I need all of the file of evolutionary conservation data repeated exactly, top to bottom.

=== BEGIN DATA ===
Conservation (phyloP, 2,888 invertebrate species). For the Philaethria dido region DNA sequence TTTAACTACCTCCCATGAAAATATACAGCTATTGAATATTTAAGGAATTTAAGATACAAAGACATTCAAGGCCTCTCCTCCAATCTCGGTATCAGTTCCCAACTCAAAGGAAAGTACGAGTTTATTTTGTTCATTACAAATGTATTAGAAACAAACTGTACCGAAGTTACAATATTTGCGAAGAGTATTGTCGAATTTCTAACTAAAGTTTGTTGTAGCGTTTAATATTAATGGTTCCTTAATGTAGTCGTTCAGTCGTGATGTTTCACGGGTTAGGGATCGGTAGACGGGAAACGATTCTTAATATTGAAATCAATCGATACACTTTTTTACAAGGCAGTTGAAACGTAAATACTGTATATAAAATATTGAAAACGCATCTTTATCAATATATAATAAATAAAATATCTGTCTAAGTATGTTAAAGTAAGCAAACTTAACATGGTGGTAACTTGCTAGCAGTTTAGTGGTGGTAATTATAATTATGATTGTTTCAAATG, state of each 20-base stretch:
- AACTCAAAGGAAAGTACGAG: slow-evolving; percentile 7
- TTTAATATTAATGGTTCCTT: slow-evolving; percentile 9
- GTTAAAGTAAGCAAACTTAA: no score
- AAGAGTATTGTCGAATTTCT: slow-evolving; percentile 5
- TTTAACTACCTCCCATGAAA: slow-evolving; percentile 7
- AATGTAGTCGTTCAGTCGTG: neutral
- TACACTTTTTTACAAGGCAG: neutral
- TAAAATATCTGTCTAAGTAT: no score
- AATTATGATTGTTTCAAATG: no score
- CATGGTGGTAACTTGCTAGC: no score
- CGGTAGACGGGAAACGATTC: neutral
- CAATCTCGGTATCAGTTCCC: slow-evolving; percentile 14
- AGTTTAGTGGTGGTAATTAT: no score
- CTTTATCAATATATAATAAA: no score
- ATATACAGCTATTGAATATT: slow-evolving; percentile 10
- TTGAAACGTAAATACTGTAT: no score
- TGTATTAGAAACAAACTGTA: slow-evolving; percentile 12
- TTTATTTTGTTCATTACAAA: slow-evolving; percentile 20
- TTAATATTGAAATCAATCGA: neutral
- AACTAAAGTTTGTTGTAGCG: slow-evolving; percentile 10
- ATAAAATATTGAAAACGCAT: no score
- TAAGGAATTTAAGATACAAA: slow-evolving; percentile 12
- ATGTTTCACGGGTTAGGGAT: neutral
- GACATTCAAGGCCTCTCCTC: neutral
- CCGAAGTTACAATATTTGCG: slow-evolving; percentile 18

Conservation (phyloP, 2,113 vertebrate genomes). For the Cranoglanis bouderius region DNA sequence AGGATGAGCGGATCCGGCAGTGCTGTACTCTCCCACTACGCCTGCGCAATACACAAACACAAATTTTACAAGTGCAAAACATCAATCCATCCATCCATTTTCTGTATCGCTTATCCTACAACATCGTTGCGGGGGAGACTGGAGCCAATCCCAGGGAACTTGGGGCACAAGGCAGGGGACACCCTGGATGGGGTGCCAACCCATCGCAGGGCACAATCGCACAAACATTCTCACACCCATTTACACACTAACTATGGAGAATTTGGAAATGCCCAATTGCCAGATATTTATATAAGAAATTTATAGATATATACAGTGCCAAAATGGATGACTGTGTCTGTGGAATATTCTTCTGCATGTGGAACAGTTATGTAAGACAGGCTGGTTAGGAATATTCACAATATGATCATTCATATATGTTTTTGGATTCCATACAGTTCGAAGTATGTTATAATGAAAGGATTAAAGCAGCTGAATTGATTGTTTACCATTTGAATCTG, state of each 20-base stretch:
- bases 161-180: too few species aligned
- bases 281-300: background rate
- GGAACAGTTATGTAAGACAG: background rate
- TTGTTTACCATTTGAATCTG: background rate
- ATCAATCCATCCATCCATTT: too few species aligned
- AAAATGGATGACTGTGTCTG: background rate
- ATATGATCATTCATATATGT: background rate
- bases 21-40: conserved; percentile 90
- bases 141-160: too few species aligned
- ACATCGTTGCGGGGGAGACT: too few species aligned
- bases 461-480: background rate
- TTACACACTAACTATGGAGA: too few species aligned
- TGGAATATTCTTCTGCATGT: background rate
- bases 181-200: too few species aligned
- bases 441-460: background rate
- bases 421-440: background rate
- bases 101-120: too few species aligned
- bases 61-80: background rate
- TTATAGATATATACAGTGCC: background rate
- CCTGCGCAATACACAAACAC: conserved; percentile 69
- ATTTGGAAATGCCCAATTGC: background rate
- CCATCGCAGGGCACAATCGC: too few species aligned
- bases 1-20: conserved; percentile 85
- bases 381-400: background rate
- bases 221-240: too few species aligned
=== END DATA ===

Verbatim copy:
Conservation (phyloP, 2,888 invertebrate species). For the Philaethria dido region DNA sequence TTTAACTACCTCCCATGAAAATATACAGCTATTGAATATTTAAGGAATTTAAGATACAAAGACATTCAAGGCCTCTCCTCCAATCTCGGTATCAGTTCCCAACTCAAAGGAAAGTACGAGTTTATTTTGTTCATTACAAATGTATTAGAAACAAACTGTACCGAAGTTACAATATTTGCGAAGAGTATTGTCGAATTTCTAACTAAAGTTTGTTGTAGCGTTTAATATTAATGGTTCCTTAATGTAGTCGTTCAGTCGTGATGTTTCACGGGTTAGGGATCGGTAGACGGGAAACGATTCTTAATATTGAAATCAATCGATACACTTTTTTACAAGGCAGTTGAAACGTAAATACTGTATATAAAATATTGAAAACGCATCTTTATCAATATATAATAAATAAAATATCTGTCTAAGTATGTTAAAGTAAGCAAACTTAACATGGTGGTAACTTGCTAGCAGTTTAGTGGTGGTAATTATAATTATGATTGTTTCAAATG, state of each 20-base stretch:
- AACTCAAAGGAAAGTACGAG: slow-evolving; percentile 7
- TTTAATATTAATGGTTCCTT: slow-evolving; percentile 9
- GTTAAAGTAAGCAAACTTAA: no score
- AAGAGTATTGTCGAATTTCT: slow-evolving; percentile 5
- TTTAACTACCTCCCATGAAA: slow-evolving; percentile 7
- AATGTAGTCGTTCAGTCGTG: neutral
- TACACTTTTTTACAAGGCAG: neutral
- TAAAATATCTGTCTAAGTAT: no score
- AATTATGATTGTTTCAAATG: no score
- CATGGTGGTAACTTGCTAGC: no score
- CGGTAGACGGGAAACGATTC: neutral
- CAATCTCGGTATCAGTTCCC: slow-evolving; percentile 14
- AGTTTAGTGGTGGTAATTAT: no score
- CTTTATCAATATATAATAAA: no score
- ATATACAGCTATTGAATATT: slow-evolving; percentile 10
- TTGAAACGTAAATACTGTAT: no score
- TGTATTAGAAACAAACTGTA: slow-evolving; percentile 12
- TTTATTTTGTTCATTACAAA: slow-evolving; percentile 20
- TTAATATTGAAATCAATCGA: neutral
- AACTAAAGTTTGTTGTAGCG: slow-evolving; percentile 10
- ATAAAATATTGAAAACGCAT: no score
- TAAGGAATTTAAGATACAAA: slow-evolving; percentile 12
- ATGTTTCACGGGTTAGGGAT: neutral
- GACATTCAAGGCCTCTCCTC: neutral
- CCGAAGTTACAATATTTGCG: slow-evolving; percentile 18

Conservation (phyloP, 2,113 vertebrate genomes). For the Cranoglanis bouderius region DNA sequence AGGATGAGCGGATCCGGCAGTGCTGTACTCTCCCACTACGCCTGCGCAATACACAAACACAAATTTTACAAGTGCAAAACATCAATCCATCCATCCATTTTCTGTATCGCTTATCCTACAACATCGTTGCGGGGGAGACTGGAGCCAATCCCAGGGAACTTGGGGCACAAGGCAGGGGACACCCTGGATGGGGTGCCAACCCATCGCAGGGCACAATCGCACAAACATTCTCACACCCATTTACACACTAACTATGGAGAATTTGGAAATGCCCAATTGCCAGATATTTATATAAGAAATTTATAGATATATACAGTGCCAAAATGGATGACTGTGTCTGTGGAATATTCTTCTGCATGTGGAACAGTTATGTAAGACAGGCTGGTTAGGAATATTCACAATATGATCATTCATATATGTTTTTGGATTCCATACAGTTCGAAGTATGTTATAATGAAAGGATTAAAGCAGCTGAATTGATTGTTTACCATTTGAATCTG, state of each 20-base stretch:
- bases 161-180: too few species aligned
- bases 281-300: background rate
- GGAACAGTTATGTAAGACAG: background rate
- TTGTTTACCATTTGAATCTG: background rate
- ATCAATCCATCCATCCATTT: too few species aligned
- AAAATGGATGACTGTGTCTG: background rate
- ATATGATCATTCATATATGT: background rate
- bases 21-40: conserved; percentile 90
- bases 141-160: too few species aligned
- ACATCGTTGCGGGGGAGACT: too few species aligned
- bases 461-480: background rate
- TTACACACTAACTATGGAGA: too few species aligned
- TGGAATATTCTTCTGCATGT: background rate
- bases 181-200: too few species aligned
- bases 441-460: background rate
- bases 421-440: background rate
- bases 101-120: too few species aligned
- bases 61-80: background rate
- TTATAGATATATACAGTGCC: background rate
- CCTGCGCAATACACAAACAC: conserved; percentile 69
- ATTTGGAAATGCCCAATTGC: background rate
- CCATCGCAGGGCACAATCGC: too few species aligned
- bases 1-20: conserved; percentile 85
- bases 381-400: background rate
- bases 221-240: too few species aligned